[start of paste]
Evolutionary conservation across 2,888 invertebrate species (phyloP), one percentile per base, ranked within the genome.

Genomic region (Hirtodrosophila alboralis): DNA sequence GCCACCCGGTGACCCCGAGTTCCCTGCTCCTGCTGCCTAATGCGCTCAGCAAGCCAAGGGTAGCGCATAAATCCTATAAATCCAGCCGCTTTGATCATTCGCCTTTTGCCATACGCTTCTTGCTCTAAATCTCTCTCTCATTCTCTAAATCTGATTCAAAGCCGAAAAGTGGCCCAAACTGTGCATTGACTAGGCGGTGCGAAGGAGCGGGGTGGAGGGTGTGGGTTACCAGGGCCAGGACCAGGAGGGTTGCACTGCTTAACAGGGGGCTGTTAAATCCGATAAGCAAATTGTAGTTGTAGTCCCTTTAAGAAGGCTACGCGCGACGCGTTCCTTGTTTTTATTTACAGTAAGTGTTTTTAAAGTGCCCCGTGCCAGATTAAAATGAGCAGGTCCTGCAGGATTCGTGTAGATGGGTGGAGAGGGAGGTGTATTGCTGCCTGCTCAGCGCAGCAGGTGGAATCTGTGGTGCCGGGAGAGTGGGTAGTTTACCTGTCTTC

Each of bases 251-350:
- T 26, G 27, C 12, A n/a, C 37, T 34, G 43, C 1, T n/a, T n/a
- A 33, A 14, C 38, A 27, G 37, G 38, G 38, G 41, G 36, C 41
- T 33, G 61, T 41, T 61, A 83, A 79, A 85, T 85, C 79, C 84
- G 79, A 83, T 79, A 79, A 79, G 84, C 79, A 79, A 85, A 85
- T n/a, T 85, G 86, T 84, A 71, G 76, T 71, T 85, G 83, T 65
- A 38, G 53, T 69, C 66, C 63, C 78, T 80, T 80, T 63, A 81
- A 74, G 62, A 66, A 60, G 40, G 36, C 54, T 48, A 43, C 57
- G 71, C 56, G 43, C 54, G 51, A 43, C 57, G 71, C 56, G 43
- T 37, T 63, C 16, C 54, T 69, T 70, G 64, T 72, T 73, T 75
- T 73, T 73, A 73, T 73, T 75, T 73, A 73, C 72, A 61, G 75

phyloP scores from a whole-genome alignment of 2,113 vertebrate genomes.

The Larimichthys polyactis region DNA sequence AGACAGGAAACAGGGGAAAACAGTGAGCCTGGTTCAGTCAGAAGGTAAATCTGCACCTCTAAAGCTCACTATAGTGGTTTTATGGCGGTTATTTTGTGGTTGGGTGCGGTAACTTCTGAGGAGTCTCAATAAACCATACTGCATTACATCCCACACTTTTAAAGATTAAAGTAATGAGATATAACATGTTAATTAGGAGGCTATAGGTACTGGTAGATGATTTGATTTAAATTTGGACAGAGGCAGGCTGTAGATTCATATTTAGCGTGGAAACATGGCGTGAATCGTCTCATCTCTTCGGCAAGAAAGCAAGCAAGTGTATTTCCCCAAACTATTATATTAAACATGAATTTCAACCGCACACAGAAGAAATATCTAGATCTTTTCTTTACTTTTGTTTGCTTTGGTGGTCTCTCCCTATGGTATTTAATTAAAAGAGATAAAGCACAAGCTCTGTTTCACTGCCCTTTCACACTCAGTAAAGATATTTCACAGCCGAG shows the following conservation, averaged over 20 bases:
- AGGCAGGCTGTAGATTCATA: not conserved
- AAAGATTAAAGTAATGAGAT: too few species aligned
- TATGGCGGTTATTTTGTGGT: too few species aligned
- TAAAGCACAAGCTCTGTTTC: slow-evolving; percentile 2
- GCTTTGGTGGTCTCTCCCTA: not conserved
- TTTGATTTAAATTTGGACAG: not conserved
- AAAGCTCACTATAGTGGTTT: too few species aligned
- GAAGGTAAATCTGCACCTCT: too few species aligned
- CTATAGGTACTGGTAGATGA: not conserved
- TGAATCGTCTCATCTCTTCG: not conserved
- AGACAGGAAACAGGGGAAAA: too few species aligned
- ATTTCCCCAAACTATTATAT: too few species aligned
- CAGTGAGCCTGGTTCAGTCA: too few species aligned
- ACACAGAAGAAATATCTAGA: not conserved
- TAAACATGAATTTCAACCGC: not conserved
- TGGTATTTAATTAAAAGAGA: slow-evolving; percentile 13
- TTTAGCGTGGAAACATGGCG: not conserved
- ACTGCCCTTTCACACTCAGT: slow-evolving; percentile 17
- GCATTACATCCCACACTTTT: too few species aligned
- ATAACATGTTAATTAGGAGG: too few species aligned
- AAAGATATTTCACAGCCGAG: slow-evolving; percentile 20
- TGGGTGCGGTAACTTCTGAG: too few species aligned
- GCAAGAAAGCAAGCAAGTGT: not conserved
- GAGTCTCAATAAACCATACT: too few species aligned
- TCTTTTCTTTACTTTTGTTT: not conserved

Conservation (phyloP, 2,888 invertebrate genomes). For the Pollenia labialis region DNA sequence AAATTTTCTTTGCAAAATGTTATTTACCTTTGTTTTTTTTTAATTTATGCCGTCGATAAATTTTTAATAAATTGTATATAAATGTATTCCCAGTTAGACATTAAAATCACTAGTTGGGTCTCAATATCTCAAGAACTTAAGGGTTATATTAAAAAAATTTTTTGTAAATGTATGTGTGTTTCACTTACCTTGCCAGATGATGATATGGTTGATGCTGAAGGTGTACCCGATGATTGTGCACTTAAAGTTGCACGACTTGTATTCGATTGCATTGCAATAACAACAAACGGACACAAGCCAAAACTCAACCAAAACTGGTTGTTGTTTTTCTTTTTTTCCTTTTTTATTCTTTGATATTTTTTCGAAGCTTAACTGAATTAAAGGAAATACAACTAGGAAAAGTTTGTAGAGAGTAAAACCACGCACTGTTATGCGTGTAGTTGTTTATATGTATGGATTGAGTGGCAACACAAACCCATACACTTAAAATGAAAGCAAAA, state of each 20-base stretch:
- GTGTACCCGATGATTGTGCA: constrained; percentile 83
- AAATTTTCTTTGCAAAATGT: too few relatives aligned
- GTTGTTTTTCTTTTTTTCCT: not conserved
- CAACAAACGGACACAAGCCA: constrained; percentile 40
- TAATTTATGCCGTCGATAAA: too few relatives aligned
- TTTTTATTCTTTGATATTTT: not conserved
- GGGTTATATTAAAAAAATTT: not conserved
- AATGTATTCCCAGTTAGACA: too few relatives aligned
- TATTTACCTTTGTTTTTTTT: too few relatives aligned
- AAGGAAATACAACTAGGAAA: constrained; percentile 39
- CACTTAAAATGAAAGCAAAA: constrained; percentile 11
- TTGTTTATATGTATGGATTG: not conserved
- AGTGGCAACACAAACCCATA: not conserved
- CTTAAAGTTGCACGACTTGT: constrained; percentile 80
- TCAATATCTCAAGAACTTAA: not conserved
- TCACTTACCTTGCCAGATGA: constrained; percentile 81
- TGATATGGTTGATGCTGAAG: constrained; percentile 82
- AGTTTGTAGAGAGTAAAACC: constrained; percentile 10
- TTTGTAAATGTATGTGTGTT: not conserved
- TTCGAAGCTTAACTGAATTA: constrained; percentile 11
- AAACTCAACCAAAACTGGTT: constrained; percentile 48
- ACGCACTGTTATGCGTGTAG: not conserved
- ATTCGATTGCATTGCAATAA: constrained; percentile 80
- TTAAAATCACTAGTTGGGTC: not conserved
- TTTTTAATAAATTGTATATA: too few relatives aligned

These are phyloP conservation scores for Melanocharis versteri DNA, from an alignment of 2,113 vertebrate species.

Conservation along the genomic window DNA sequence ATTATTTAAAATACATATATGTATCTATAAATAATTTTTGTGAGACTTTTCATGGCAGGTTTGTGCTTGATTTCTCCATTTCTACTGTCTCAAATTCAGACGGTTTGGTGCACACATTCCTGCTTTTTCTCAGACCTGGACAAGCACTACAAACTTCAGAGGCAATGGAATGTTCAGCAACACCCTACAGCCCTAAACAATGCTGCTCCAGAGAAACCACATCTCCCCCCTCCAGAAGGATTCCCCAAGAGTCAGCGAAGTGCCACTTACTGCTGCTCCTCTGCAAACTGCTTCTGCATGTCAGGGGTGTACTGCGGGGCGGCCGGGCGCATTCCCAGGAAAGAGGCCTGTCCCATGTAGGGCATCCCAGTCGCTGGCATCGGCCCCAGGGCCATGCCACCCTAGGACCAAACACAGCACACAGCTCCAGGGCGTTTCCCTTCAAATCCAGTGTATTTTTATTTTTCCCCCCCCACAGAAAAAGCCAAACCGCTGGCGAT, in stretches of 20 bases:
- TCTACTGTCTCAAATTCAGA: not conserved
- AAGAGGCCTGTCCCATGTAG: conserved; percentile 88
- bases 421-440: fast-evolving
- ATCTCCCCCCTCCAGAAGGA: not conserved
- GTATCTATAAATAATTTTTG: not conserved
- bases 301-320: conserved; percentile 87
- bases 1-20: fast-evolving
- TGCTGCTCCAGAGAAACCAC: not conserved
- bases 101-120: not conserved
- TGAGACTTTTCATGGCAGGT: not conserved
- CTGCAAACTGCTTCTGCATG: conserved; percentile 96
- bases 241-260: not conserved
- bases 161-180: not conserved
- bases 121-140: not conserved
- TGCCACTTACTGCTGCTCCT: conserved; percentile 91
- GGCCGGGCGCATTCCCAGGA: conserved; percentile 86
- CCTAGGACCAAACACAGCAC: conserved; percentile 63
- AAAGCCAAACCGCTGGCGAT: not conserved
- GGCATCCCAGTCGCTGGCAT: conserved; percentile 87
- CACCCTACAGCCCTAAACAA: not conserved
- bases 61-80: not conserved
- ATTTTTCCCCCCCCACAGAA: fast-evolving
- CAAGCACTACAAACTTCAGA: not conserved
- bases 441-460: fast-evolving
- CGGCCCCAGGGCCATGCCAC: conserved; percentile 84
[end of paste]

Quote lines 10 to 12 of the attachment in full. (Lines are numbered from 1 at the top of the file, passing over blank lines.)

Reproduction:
- A 74, G 62, A 66, A 60, G 40, G 36, C 54, T 48, A 43, C 57
- G 71, C 56, G 43, C 54, G 51, A 43, C 57, G 71, C 56, G 43
- T 37, T 63, C 16, C 54, T 69, T 70, G 64, T 72, T 73, T 75